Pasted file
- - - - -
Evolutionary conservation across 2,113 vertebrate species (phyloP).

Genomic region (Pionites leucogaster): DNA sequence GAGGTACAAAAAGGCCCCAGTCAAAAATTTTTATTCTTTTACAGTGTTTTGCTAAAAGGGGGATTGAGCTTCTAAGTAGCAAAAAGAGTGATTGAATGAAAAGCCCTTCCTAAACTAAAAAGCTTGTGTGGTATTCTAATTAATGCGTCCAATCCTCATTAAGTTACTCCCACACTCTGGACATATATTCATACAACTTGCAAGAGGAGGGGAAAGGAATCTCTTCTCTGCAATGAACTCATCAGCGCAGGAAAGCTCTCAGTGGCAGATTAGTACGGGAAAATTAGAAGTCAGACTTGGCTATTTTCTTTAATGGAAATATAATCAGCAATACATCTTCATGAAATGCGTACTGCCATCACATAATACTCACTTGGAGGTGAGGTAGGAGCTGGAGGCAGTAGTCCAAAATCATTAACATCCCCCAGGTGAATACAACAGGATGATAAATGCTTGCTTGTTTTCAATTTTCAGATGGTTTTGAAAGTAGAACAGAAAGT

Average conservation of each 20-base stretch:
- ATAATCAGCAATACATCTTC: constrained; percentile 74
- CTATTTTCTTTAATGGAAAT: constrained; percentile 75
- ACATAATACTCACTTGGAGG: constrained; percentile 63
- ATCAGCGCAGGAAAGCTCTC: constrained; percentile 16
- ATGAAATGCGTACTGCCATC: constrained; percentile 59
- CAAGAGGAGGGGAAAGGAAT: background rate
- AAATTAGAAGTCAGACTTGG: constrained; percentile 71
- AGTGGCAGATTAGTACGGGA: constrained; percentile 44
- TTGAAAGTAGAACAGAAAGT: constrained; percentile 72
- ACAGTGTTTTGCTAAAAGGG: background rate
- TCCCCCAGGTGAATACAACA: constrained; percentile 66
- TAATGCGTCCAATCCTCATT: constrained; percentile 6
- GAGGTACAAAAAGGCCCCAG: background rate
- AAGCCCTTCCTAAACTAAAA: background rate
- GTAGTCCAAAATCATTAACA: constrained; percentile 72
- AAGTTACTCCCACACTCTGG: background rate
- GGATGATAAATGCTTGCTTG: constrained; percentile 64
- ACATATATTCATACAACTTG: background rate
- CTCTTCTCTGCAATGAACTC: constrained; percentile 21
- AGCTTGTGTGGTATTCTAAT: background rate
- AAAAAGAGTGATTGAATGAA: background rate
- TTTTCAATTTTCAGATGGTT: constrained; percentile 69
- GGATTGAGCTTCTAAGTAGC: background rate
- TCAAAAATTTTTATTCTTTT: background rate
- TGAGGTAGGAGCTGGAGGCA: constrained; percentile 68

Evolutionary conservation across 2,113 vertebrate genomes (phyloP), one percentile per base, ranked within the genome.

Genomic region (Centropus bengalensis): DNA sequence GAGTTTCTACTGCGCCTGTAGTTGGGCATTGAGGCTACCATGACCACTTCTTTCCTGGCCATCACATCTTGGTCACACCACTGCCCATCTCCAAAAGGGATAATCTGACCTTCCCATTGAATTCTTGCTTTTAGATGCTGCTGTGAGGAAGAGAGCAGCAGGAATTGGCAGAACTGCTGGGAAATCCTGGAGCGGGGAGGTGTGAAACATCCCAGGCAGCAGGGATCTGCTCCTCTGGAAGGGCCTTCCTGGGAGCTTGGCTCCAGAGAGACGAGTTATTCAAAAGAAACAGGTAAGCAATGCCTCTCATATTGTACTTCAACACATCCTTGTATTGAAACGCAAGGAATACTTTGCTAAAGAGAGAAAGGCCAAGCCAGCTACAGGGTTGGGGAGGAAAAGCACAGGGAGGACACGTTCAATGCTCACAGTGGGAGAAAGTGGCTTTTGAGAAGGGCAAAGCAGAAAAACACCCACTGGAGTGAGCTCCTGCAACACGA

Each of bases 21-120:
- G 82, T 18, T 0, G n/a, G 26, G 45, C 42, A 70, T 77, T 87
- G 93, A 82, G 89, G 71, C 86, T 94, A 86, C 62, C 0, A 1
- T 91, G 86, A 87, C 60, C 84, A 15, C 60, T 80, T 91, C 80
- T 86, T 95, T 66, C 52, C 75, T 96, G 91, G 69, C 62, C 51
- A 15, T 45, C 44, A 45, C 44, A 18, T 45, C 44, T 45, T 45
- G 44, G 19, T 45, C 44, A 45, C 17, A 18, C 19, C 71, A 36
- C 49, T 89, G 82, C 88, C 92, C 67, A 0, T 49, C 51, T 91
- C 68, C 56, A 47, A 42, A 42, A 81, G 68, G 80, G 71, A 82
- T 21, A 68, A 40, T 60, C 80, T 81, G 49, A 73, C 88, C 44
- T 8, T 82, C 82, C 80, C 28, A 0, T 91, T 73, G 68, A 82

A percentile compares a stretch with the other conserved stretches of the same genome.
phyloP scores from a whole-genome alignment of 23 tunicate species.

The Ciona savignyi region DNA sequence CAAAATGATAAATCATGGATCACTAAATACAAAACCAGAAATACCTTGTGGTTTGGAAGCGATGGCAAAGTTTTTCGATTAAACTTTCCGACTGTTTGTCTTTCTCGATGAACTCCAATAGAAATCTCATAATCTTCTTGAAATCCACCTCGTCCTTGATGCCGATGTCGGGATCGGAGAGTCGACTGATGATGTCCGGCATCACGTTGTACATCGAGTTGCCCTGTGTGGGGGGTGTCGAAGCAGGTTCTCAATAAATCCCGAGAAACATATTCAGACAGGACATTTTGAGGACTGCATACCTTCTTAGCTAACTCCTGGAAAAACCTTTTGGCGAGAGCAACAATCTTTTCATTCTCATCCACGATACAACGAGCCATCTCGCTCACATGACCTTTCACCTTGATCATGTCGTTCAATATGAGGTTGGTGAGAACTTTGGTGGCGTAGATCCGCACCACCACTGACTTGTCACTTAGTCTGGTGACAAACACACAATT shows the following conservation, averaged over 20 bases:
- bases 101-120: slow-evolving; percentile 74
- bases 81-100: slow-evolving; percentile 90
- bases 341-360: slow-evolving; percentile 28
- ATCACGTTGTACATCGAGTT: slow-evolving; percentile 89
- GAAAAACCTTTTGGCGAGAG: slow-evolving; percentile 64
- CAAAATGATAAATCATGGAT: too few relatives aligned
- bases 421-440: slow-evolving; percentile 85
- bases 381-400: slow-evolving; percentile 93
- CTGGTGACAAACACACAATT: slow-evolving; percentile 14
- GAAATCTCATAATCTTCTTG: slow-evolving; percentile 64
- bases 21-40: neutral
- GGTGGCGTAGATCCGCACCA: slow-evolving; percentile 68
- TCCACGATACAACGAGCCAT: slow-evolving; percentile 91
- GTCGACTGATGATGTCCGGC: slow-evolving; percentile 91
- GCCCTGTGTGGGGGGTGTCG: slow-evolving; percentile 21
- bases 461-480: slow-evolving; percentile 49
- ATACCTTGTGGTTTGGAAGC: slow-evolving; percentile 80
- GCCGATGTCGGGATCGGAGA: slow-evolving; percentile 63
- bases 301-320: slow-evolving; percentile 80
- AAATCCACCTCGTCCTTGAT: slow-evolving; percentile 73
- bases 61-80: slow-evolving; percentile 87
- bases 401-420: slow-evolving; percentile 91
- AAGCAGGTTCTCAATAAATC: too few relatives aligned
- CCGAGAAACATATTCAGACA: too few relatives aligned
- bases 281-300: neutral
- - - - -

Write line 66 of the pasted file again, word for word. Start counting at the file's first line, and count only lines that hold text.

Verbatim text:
- bases 401-420: slow-evolving; percentile 91